The second storm, forecasters say, could bring thunder and dump up to 2 inches of rain in central and southern valleys, 2 to 4 inches in the foothills and up to 6 inches in some mountain spots.
State water officials plan Thursday to survey the anemic mountain snow pack, and will likely find that California's precipitation is badly lagging what's needed to quench the region's thirst. 2013 was California's driest year on record.
In Nevada, the first of back-to-back storms dropped several inches of snow at Lake Tahoe and up to a foot and one-half on the mountain ridges.
A winter weather advisory was put into effect from 4 p.m. Wednesday to 10 a.m. Thursday for the Reno-Tahoe area, south to Mammoth Lakes.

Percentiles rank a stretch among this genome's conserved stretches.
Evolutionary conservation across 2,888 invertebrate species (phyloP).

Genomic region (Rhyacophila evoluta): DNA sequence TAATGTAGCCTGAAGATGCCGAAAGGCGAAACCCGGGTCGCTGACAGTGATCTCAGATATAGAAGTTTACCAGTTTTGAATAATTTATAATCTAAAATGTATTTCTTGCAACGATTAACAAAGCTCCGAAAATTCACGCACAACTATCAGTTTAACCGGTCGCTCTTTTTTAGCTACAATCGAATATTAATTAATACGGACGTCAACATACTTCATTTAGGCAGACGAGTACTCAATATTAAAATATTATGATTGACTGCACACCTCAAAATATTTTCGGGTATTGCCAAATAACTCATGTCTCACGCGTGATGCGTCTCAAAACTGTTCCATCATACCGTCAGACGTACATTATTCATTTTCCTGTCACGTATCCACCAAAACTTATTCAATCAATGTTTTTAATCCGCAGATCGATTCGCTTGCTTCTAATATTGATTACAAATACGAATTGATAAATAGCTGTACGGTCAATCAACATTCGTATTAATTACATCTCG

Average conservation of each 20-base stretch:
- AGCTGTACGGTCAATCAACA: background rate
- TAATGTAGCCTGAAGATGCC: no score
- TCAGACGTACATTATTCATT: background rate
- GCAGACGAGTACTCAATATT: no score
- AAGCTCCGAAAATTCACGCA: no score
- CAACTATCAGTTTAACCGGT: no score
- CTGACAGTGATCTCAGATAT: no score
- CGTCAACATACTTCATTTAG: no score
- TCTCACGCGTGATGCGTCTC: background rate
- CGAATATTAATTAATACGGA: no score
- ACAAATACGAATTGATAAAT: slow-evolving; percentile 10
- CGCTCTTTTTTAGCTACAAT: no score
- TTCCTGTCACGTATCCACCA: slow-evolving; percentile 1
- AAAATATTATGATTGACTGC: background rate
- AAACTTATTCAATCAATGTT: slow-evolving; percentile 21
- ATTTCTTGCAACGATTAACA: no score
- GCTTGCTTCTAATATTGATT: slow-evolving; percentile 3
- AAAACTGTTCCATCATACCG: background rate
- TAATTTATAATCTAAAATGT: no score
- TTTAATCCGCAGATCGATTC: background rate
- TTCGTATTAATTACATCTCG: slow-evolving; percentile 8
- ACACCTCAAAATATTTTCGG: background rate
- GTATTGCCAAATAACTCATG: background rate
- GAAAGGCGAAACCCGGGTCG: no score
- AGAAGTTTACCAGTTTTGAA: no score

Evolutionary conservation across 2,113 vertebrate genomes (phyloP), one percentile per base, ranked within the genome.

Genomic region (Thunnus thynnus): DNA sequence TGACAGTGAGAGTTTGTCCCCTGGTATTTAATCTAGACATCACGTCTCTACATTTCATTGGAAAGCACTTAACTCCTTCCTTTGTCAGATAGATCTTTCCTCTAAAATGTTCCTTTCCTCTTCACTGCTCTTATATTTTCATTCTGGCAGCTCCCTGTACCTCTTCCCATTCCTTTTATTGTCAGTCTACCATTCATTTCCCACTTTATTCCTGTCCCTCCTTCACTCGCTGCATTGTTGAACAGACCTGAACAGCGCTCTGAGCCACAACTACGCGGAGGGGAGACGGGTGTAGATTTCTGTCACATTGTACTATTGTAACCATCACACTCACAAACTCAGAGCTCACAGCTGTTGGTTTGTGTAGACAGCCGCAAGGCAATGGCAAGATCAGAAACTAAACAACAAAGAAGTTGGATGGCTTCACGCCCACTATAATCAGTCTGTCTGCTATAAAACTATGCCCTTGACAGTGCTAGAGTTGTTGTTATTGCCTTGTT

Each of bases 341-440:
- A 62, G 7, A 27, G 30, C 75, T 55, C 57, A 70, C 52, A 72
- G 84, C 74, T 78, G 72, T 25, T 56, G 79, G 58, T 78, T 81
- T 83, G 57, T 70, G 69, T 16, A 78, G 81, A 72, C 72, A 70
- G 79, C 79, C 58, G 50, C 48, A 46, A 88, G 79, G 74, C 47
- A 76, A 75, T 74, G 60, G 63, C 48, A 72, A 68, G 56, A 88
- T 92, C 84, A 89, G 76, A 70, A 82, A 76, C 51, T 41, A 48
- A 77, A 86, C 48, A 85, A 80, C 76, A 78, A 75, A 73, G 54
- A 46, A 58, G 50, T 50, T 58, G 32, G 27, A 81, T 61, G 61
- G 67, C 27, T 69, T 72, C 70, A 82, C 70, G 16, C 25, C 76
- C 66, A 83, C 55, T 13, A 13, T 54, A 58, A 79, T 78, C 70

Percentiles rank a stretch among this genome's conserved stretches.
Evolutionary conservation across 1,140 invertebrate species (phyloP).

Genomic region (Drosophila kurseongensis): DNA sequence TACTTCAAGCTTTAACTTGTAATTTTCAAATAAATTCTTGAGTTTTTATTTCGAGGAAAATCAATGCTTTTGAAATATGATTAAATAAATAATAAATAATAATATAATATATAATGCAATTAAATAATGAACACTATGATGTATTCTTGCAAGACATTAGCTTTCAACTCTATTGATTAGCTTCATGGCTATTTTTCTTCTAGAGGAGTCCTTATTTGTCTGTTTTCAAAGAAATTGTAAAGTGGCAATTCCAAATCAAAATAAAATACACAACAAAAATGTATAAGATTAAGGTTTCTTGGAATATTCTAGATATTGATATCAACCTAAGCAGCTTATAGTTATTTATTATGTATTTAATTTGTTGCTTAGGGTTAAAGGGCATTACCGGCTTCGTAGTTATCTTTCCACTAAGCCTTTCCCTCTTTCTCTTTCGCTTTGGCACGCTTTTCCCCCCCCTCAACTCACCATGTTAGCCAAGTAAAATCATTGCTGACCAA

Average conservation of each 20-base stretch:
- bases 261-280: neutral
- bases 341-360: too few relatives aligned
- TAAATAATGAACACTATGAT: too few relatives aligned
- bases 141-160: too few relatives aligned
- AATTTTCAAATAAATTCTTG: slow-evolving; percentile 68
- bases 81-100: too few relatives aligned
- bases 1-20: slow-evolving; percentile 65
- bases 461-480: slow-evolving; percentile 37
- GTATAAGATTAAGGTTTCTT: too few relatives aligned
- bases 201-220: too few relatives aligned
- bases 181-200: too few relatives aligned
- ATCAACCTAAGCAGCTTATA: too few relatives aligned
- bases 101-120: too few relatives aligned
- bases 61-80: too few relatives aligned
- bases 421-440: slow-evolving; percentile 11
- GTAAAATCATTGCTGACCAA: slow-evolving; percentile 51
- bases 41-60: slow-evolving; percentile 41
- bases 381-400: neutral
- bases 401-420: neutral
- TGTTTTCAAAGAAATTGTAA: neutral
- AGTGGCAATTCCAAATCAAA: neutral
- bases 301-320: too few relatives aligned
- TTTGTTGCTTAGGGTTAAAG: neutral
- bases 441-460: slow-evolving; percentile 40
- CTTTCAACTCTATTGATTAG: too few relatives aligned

The second wave of wetter weather begins Friday night into Saturday.
Just a little bit of rain and snow is all we got from the recent weather system through the Central Valley and Northern California.
As the California drought wears on, it might seem like more creative solutions are in order. But it might not yet be time for drastic measures.
The higher temperatures will be sticking around for another day-- even approaching record territory in Sacramento Monday.
A storm system that's headed to Sacramento and the Sierra Friday and Saturday could bring with it thunderstorms and even hail.
The latest U.S. Drought Monitor points to California's dwindling snowpack in its latest report.